SAN DIEGO (AP) — San Diego Padres manager Bob Melvin says he’ll have prostate surgery Wednesday and hopes he misses only part of a forthcoming road trip.
Melvin said he doesn’t think he has cancer, “but they won’t know until they get in there.” He was in street clothes during his pregame session with the media before Tuesday night’s game against the Chicago Cubs.
Melvin, who was hired away from Oakland on Nov. 1, said he’s been feeling various symptoms since the team returned from a road trip last Wednesday night.
He has been bothered by what the team called a gastrointestinal issue. He was at the ballpark last Thursday night but did not manage in a 2-1 win against Miami. He was replaced by bench coach Ryan Christenson.
On Monday evening, the Padres said Melvin might miss a few games in the coming days, including a series opener against the Cubs. A few hours later, they said Melvin was feeling a little better and decided to manage the game, a 6-0 loss.
Melvin wasn’t feeling well enough to do the postgame news conference, so third base coach Matt Williams handled it. The team announced that Christenson, who would have been interim manager if Melvin couldn’t have managed, entered COVID-19 protocols.
Christenson was cleared from protocol in time to manage Tuesday night in Melvin’s absence.
“Hopefully Ryan’s back today, too,” Melvin said. “I’m not sure what today’s going to look like, but on the road, yes. Our staff is great. They’ll probably do a better job than I would.”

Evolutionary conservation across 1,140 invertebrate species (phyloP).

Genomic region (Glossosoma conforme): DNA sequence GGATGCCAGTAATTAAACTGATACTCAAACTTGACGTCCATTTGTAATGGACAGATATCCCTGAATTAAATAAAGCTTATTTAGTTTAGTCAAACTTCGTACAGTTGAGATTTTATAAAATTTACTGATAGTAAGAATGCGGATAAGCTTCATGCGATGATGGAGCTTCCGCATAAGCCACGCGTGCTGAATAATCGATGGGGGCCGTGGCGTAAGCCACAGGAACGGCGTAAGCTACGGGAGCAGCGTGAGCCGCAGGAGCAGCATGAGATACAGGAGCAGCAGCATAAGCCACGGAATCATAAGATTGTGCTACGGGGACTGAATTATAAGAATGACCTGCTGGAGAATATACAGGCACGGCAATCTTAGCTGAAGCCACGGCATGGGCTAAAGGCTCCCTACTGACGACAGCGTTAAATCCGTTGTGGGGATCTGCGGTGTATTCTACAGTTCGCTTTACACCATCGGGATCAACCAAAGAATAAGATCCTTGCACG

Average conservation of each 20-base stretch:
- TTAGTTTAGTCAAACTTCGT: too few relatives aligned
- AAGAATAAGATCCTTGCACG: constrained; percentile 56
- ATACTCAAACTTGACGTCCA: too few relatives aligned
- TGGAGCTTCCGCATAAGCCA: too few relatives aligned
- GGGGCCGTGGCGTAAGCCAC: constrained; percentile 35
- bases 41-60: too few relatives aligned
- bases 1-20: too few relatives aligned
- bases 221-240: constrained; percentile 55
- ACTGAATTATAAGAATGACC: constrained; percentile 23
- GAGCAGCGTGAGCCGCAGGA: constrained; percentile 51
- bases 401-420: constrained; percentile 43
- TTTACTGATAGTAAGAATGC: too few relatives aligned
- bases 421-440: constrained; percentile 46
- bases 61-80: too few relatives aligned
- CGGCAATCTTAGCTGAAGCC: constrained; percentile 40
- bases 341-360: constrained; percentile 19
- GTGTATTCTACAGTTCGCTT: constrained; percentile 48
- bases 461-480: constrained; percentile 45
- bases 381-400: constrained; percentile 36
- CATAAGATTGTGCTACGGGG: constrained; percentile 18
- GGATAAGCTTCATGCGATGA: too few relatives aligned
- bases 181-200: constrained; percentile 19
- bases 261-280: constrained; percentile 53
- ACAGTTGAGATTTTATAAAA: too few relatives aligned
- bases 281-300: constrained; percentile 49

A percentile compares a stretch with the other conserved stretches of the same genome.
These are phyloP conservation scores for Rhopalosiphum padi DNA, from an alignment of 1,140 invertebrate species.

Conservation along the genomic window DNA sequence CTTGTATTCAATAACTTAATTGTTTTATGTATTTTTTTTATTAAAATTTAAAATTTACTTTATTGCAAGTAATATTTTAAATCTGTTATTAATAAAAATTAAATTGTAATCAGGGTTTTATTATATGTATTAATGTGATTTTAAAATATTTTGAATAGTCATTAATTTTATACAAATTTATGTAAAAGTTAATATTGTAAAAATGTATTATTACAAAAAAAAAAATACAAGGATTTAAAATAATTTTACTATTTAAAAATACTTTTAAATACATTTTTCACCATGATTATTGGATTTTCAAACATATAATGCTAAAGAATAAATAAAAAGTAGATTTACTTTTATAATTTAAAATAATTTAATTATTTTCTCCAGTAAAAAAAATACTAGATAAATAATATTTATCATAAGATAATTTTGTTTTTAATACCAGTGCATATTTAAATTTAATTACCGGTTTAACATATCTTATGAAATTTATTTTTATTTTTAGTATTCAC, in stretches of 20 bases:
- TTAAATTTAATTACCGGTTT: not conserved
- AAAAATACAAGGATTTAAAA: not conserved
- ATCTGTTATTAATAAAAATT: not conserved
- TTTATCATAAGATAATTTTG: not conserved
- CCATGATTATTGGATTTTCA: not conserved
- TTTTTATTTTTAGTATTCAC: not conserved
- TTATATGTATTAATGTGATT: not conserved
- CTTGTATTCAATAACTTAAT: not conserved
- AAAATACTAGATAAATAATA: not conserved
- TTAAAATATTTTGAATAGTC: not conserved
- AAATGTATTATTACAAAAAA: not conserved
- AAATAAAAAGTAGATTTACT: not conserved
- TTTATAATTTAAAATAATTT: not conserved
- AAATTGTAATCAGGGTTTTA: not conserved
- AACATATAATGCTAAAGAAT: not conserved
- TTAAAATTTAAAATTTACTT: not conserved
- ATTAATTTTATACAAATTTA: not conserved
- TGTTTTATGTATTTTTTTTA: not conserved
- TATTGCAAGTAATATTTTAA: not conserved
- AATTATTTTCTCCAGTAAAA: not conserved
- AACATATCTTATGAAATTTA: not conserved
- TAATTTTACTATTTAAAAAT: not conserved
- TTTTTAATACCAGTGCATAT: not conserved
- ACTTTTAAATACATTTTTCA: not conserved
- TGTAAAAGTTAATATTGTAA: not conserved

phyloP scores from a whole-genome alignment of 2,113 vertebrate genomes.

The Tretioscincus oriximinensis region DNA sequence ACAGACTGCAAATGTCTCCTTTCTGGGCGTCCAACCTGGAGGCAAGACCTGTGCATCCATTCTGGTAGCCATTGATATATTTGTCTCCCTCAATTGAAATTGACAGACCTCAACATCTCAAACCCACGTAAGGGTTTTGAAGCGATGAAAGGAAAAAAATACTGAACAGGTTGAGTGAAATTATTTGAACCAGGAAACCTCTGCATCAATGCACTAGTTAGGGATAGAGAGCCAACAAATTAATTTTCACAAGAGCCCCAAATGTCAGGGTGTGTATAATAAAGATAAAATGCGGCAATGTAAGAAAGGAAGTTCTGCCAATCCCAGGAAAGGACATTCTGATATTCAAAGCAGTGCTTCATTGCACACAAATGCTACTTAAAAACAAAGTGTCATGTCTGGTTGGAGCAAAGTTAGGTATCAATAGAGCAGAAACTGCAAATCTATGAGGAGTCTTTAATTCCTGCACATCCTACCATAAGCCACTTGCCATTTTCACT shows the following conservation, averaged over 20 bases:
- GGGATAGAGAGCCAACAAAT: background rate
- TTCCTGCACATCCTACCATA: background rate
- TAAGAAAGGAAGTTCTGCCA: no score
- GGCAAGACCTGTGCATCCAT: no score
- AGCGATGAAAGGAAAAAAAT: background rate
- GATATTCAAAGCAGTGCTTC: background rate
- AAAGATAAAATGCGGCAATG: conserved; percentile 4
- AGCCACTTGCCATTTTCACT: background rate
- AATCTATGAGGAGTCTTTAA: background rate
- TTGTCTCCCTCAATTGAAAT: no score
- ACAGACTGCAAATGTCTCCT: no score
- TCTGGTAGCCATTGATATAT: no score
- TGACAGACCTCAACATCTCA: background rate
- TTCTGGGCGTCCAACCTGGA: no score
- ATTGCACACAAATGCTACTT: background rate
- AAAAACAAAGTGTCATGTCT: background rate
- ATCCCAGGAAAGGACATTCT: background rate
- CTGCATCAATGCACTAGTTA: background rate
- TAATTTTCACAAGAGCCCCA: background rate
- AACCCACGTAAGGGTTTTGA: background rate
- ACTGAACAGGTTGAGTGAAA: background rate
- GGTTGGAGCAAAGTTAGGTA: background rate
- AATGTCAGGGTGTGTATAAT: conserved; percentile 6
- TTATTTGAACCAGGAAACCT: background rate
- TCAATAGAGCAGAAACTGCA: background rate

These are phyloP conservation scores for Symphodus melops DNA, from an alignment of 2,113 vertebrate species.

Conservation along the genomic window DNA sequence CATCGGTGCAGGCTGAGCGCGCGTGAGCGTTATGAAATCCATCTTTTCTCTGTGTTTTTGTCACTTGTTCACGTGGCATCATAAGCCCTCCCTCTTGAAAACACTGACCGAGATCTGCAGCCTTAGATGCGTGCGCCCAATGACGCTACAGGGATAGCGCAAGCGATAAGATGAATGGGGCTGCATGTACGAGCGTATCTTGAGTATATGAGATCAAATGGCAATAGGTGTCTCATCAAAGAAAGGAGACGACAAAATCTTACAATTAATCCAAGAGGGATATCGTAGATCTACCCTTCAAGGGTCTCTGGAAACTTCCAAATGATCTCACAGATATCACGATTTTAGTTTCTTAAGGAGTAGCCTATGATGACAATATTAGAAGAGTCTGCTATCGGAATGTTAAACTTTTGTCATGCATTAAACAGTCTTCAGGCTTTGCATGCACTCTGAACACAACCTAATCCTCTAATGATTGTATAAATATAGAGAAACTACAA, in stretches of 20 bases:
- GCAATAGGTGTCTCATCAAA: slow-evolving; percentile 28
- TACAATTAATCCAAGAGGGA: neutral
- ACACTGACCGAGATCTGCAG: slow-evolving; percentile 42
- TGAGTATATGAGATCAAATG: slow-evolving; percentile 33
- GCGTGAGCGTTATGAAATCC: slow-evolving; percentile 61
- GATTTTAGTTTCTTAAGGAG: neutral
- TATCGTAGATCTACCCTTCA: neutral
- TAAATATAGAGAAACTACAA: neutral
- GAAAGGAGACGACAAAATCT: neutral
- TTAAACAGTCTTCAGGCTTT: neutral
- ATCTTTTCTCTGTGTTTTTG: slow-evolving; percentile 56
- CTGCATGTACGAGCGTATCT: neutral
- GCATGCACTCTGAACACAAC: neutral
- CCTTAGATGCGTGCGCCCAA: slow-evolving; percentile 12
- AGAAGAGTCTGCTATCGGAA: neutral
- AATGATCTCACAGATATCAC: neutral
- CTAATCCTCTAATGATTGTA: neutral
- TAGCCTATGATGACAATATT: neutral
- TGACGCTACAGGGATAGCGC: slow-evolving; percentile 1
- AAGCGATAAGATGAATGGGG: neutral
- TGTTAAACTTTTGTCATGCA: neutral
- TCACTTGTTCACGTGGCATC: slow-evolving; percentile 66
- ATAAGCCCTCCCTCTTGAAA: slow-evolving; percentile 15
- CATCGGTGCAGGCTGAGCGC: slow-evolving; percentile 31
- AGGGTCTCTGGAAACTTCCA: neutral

The Cubs series ends Wednesday afternoon and the Padres begin a three-city, nine-game road trip that starts Friday and ends May 22. Melvin said he hopes to miss only the first six games, in Philadelphia and Atlanta. The trip concludes with three games in San Francisco.
“I’ll watch and we’ll probably have talks every day about lineups and such,” Melvin said. “I hope it’s only Atlanta and Philadelphia, but if it’s the entire road trip, it’s the entire road trip.”
Christenson came with Melvin from Oakland, where he was bench coach the last four seasons.
“He’s a future manager waiting to happen,” Melvin said. “You can ask any of these guys how impactful he is to them in any number of roles. He’s been with me for quite a while now and he is going to manage at some point in time. We look at the game similarly and he’s going to manage it basically kind of the way I do. We’ve been together long enough where he shouldn’t miss a beat.”
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